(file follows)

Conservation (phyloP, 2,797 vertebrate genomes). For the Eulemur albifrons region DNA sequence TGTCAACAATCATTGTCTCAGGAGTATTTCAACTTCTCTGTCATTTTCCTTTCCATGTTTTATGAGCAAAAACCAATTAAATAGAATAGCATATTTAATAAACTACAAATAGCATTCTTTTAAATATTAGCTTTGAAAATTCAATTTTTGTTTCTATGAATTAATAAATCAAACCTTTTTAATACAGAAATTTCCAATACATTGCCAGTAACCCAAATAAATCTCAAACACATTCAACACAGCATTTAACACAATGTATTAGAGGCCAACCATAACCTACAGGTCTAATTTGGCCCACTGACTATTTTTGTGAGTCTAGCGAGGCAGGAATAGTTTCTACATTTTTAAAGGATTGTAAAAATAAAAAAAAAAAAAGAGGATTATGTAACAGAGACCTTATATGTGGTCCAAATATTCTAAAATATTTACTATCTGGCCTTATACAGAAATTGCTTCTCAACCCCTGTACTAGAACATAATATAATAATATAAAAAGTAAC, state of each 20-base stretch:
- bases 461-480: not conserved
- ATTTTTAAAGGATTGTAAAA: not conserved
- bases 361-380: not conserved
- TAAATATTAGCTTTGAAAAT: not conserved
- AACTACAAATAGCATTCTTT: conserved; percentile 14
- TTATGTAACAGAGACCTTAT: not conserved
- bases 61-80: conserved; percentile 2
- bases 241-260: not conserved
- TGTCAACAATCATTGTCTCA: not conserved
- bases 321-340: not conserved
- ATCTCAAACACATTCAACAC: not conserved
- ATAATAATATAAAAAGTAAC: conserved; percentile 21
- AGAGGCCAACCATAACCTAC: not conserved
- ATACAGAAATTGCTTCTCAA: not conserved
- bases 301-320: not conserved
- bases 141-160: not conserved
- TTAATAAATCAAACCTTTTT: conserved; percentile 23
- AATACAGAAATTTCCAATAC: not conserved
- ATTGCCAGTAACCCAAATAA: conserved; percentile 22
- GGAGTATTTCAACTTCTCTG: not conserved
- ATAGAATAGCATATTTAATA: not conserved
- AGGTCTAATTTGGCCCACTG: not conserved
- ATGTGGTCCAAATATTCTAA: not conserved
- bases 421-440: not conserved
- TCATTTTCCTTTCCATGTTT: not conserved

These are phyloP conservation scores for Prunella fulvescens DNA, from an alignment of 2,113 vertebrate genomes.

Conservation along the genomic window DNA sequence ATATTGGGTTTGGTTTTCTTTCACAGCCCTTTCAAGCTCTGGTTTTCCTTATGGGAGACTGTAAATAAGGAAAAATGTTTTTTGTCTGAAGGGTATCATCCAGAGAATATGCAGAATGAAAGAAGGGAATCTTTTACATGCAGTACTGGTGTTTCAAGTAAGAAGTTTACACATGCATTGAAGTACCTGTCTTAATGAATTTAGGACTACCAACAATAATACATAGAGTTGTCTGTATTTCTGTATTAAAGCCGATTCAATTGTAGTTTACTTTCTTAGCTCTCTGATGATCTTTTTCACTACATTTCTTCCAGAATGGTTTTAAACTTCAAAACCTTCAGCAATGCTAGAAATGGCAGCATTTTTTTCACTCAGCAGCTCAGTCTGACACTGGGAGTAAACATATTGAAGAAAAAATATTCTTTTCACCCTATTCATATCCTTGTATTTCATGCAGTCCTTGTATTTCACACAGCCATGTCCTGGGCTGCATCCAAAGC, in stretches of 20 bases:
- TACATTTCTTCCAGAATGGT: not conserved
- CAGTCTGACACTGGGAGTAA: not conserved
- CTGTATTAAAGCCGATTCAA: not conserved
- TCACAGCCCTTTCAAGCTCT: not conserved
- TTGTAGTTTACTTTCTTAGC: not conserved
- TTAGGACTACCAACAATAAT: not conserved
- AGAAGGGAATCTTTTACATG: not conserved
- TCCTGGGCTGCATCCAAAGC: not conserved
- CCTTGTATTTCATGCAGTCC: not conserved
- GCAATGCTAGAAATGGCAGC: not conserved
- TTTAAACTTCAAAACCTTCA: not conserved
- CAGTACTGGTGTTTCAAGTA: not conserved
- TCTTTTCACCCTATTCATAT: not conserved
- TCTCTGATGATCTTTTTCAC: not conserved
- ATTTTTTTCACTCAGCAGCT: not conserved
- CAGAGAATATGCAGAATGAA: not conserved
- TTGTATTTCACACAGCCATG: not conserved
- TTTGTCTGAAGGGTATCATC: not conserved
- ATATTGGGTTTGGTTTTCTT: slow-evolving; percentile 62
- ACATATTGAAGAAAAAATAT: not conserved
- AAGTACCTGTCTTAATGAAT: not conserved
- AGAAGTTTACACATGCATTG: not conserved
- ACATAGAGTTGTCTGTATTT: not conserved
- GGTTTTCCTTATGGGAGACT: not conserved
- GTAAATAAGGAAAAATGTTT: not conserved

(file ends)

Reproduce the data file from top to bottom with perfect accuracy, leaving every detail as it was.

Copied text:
Conservation (phyloP, 2,797 vertebrate genomes). For the Eulemur albifrons region DNA sequence TGTCAACAATCATTGTCTCAGGAGTATTTCAACTTCTCTGTCATTTTCCTTTCCATGTTTTATGAGCAAAAACCAATTAAATAGAATAGCATATTTAATAAACTACAAATAGCATTCTTTTAAATATTAGCTTTGAAAATTCAATTTTTGTTTCTATGAATTAATAAATCAAACCTTTTTAATACAGAAATTTCCAATACATTGCCAGTAACCCAAATAAATCTCAAACACATTCAACACAGCATTTAACACAATGTATTAGAGGCCAACCATAACCTACAGGTCTAATTTGGCCCACTGACTATTTTTGTGAGTCTAGCGAGGCAGGAATAGTTTCTACATTTTTAAAGGATTGTAAAAATAAAAAAAAAAAAAGAGGATTATGTAACAGAGACCTTATATGTGGTCCAAATATTCTAAAATATTTACTATCTGGCCTTATACAGAAATTGCTTCTCAACCCCTGTACTAGAACATAATATAATAATATAAAAAGTAAC, state of each 20-base stretch:
- bases 461-480: not conserved
- ATTTTTAAAGGATTGTAAAA: not conserved
- bases 361-380: not conserved
- TAAATATTAGCTTTGAAAAT: not conserved
- AACTACAAATAGCATTCTTT: conserved; percentile 14
- TTATGTAACAGAGACCTTAT: not conserved
- bases 61-80: conserved; percentile 2
- bases 241-260: not conserved
- TGTCAACAATCATTGTCTCA: not conserved
- bases 321-340: not conserved
- ATCTCAAACACATTCAACAC: not conserved
- ATAATAATATAAAAAGTAAC: conserved; percentile 21
- AGAGGCCAACCATAACCTAC: not conserved
- ATACAGAAATTGCTTCTCAA: not conserved
- bases 301-320: not conserved
- bases 141-160: not conserved
- TTAATAAATCAAACCTTTTT: conserved; percentile 23
- AATACAGAAATTTCCAATAC: not conserved
- ATTGCCAGTAACCCAAATAA: conserved; percentile 22
- GGAGTATTTCAACTTCTCTG: not conserved
- ATAGAATAGCATATTTAATA: not conserved
- AGGTCTAATTTGGCCCACTG: not conserved
- ATGTGGTCCAAATATTCTAA: not conserved
- bases 421-440: not conserved
- TCATTTTCCTTTCCATGTTT: not conserved

These are phyloP conservation scores for Prunella fulvescens DNA, from an alignment of 2,113 vertebrate genomes.

Conservation along the genomic window DNA sequence ATATTGGGTTTGGTTTTCTTTCACAGCCCTTTCAAGCTCTGGTTTTCCTTATGGGAGACTGTAAATAAGGAAAAATGTTTTTTGTCTGAAGGGTATCATCCAGAGAATATGCAGAATGAAAGAAGGGAATCTTTTACATGCAGTACTGGTGTTTCAAGTAAGAAGTTTACACATGCATTGAAGTACCTGTCTTAATGAATTTAGGACTACCAACAATAATACATAGAGTTGTCTGTATTTCTGTATTAAAGCCGATTCAATTGTAGTTTACTTTCTTAGCTCTCTGATGATCTTTTTCACTACATTTCTTCCAGAATGGTTTTAAACTTCAAAACCTTCAGCAATGCTAGAAATGGCAGCATTTTTTTCACTCAGCAGCTCAGTCTGACACTGGGAGTAAACATATTGAAGAAAAAATATTCTTTTCACCCTATTCATATCCTTGTATTTCATGCAGTCCTTGTATTTCACACAGCCATGTCCTGGGCTGCATCCAAAGC, in stretches of 20 bases:
- TACATTTCTTCCAGAATGGT: not conserved
- CAGTCTGACACTGGGAGTAA: not conserved
- CTGTATTAAAGCCGATTCAA: not conserved
- TCACAGCCCTTTCAAGCTCT: not conserved
- TTGTAGTTTACTTTCTTAGC: not conserved
- TTAGGACTACCAACAATAAT: not conserved
- AGAAGGGAATCTTTTACATG: not conserved
- TCCTGGGCTGCATCCAAAGC: not conserved
- CCTTGTATTTCATGCAGTCC: not conserved
- GCAATGCTAGAAATGGCAGC: not conserved
- TTTAAACTTCAAAACCTTCA: not conserved
- CAGTACTGGTGTTTCAAGTA: not conserved
- TCTTTTCACCCTATTCATAT: not conserved
- TCTCTGATGATCTTTTTCAC: not conserved
- ATTTTTTTCACTCAGCAGCT: not conserved
- CAGAGAATATGCAGAATGAA: not conserved
- TTGTATTTCACACAGCCATG: not conserved
- TTTGTCTGAAGGGTATCATC: not conserved
- ATATTGGGTTTGGTTTTCTT: slow-evolving; percentile 62
- ACATATTGAAGAAAAAATAT: not conserved
- AAGTACCTGTCTTAATGAAT: not conserved
- AGAAGTTTACACATGCATTG: not conserved
- ACATAGAGTTGTCTGTATTT: not conserved
- GGTTTTCCTTATGGGAGACT: not conserved
- GTAAATAAGGAAAAATGTTT: not conserved